HARVESTING CHIA: Planted chia from seed about six months ago and it rocketed up to about 3m tall. Bloomed with the most gorgeous purple flowers and now they are drying off and are ready to cut and process. Chia seed is a wonderful source of protein and energy, has a huge array of health benefits and makes our homemade bread rise to a third higher with a much lighter texture. I could go on for ages about this amazing seed. I also grow my own as it is quite expensive to buy – it makes sense to save cents! I am cutting off the dried flowers and putting them all in a box to fully dry, before screening them to obtain the seeds. I use a sieve to do this and it doesn’t take long. More free health food from the garden! Find out more about Chia from Isabell Shipard’s wonderful herb website at http://www.herbsarespecial.com.au/free-herb-information/chia.html.
PASSIONFRUIT VERTICAL GARDEN: Planted 6 passionfruit vines last year and with loads of compost and organic vegie scraps constantly dug into the bed along our fence boundary, they grew into healthy vines quite quickly. Although we lost a lot of flowers earlier in the year due to the rain and lack of bees, they are now heavy with fruit that are ripening and we are awaiting our harvest. If you want to find out how to make the most of vertical space in your garden visit: http://themicrogardener.com/category/vertical-gardens/.
HERBS & FLOWERS: Our herbs (both medicinal and culinary) are always on the go. Aloe vera always comes in handy for burns and skin complaints and is a soothing moisturiser. Perennials seem to love their sunny positions and others like basil, are more needy – with constant tip pruning of flowers required. Some I let go to seed or take cuttings and replant elsewhere. Replanted woody cuttings of Mini Greek basil with great success and would be happy to share how to do this. I am allowing my lemon basil go to seed at the moment to build up my seed bank. This fragrant herb is divine on homemade pizzas and particularly with seafood dishes. Oregano is growing well as a creeping living carpet of ground cover which helps stop weeds. A totally low maintenance herb which I love! The sweet basil plants are about to be harvested to make a big batch of pesto which I will freeze. Saves a lot of money when a small jar is over $4! I can make my own including the parmesan cheese, nuts and olive oil for about 70 cents. Giant parsley has gone nuts and I’m wondering how to use this so thinking I might give a parsley pesto a go and add to soups and winter casseroles. I can then freeze in ice cube trays for easy dispensing.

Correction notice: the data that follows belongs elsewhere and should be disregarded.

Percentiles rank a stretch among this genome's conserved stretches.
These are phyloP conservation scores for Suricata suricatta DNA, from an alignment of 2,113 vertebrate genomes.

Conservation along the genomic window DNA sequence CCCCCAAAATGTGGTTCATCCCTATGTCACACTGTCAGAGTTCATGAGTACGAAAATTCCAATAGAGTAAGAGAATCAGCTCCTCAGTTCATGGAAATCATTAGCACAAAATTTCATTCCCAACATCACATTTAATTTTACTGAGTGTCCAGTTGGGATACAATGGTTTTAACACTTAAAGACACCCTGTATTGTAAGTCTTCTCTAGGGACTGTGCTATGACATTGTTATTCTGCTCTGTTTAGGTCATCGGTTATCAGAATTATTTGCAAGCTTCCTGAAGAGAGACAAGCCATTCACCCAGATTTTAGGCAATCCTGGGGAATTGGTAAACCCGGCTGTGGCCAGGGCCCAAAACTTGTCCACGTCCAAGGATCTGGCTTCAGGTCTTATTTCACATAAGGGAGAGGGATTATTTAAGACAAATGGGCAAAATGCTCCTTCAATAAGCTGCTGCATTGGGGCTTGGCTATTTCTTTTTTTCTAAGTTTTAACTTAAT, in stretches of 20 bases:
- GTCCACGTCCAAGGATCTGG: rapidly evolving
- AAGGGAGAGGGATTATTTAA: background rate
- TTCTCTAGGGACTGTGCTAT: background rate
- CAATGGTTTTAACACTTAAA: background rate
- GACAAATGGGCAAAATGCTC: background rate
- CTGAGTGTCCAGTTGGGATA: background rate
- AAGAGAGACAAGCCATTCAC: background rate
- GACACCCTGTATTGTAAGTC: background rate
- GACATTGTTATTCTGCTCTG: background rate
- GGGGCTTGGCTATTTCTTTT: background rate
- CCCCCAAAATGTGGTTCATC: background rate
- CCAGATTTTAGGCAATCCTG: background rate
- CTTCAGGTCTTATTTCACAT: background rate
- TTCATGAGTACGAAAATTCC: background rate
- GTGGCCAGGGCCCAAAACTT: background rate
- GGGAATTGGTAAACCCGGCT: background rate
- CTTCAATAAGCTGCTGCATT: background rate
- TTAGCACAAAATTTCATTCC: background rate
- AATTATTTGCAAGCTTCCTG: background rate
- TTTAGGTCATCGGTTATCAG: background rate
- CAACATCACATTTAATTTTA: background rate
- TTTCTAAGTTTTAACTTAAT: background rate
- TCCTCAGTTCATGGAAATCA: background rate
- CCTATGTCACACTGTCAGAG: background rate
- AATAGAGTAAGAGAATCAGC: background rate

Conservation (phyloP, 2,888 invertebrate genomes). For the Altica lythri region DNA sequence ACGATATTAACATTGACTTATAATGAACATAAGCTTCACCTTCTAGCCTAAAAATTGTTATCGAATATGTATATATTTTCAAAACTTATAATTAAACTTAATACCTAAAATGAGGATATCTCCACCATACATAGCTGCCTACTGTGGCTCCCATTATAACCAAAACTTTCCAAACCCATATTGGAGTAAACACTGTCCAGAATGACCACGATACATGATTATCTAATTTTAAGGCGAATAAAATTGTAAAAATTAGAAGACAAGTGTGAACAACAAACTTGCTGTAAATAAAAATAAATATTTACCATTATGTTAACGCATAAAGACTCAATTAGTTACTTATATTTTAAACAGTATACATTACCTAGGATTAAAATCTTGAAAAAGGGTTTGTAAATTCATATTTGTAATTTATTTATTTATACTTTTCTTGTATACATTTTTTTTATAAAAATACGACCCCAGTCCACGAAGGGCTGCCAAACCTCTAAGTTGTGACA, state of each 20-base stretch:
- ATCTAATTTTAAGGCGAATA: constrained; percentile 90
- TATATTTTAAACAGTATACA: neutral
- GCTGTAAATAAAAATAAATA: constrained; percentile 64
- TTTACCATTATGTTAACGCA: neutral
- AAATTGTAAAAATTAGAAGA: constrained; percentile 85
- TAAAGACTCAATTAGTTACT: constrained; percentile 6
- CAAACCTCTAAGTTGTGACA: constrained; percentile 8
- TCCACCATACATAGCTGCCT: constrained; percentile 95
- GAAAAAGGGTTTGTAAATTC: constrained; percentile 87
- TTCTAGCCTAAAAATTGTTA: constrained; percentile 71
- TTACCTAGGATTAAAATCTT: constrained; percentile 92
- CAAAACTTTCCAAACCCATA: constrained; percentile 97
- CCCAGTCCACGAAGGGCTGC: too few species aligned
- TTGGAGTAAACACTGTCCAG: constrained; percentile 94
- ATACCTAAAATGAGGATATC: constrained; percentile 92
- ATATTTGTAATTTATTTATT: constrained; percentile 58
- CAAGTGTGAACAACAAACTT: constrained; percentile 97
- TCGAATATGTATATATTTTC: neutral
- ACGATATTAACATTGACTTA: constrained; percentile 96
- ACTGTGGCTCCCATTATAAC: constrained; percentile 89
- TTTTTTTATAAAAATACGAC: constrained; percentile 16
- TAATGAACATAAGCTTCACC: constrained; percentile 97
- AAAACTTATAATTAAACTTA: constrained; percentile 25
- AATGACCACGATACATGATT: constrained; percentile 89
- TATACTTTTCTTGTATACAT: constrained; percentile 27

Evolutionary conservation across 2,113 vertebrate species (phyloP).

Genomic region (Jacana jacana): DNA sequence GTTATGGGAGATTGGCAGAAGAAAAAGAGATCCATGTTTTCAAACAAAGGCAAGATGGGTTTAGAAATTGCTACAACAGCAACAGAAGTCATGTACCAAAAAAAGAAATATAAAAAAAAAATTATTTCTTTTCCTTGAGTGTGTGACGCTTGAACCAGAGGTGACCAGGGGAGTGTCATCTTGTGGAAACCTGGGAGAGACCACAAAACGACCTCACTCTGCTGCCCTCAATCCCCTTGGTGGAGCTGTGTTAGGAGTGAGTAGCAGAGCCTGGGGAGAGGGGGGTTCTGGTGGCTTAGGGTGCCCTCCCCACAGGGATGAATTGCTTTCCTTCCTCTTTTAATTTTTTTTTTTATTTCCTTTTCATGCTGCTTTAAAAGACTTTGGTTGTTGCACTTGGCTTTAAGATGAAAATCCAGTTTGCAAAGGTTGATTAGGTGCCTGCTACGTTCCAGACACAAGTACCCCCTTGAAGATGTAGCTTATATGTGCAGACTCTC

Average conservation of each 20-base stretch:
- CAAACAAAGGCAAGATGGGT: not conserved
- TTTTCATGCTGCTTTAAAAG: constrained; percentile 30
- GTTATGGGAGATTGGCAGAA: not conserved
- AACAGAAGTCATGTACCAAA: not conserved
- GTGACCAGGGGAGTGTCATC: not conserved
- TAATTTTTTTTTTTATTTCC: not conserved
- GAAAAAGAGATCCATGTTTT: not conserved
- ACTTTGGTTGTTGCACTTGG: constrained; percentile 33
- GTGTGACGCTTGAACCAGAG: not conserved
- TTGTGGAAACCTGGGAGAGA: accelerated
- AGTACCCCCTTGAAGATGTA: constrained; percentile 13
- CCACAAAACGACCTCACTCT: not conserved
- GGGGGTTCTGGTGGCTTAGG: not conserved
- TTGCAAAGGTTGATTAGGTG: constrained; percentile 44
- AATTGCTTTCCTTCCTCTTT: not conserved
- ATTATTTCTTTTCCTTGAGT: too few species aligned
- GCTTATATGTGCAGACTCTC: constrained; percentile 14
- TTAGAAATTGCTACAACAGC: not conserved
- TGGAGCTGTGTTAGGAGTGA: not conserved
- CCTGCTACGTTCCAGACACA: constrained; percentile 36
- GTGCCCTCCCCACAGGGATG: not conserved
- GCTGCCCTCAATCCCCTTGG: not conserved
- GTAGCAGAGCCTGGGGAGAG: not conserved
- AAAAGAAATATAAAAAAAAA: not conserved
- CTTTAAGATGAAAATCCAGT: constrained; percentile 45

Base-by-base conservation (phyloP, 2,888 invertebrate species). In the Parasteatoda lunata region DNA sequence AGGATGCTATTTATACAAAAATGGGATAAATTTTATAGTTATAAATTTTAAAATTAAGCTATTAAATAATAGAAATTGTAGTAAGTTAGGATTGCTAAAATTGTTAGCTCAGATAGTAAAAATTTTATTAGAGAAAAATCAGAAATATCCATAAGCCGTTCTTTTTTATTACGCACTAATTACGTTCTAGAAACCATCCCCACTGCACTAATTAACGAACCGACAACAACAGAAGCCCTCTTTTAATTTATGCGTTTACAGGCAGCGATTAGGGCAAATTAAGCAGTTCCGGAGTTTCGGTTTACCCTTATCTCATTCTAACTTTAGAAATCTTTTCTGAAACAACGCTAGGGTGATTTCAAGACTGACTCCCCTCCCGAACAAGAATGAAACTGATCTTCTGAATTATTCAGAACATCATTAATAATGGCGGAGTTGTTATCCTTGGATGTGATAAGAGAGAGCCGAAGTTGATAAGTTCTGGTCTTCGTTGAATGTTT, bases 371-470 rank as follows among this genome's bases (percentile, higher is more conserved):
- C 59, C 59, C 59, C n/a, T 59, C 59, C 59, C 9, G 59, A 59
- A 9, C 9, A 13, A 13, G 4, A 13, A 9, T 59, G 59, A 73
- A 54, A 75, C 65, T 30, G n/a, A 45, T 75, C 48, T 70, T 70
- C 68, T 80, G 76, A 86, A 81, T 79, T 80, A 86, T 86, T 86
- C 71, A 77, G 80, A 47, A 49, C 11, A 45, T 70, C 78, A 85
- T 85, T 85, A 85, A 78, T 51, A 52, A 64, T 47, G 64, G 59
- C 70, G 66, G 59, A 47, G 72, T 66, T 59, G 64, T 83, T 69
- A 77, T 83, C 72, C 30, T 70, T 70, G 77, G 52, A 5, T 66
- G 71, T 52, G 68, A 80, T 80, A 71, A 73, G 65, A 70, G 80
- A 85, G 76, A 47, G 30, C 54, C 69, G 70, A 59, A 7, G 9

Pineapple sage has the most stunning red flowers that really brighten up the garden as well as having useful leaves for salads and drinks. Marigolds and nasturtium flowers (and leaves) also are tasty and colourful additions to our salads and garnishes. I’ve found in practice that flowers and flowering herbs are best interplanted around the garden to bring pollinators in where I need them to fertilise my fruiting edibles.
POTTING MIX: Making another batch of potting mix today which is very handy to have on hand ready to go for when I plant my seeds and seedlings on a weekend. Sometimes I have to reinvigorate my micro garden beds as they are so intensively planted that the soil can tire out. You can read how I re-use old potting mix at http://themicrogardener.com/frugal-gardening-re-using-old-potting-mix/. I use a simple recipe of natural low-cost ingredients that provide the right structure and growing medium for any edibles.
Well, that’s enough for now. More hedge plants to put in today and some baby spinach to put in a new micro garden so will touch base again soon for more of an update. If you’d like to follow more of what I do and techniques I use in my garden, visit my blog at www.themicrogardener.com.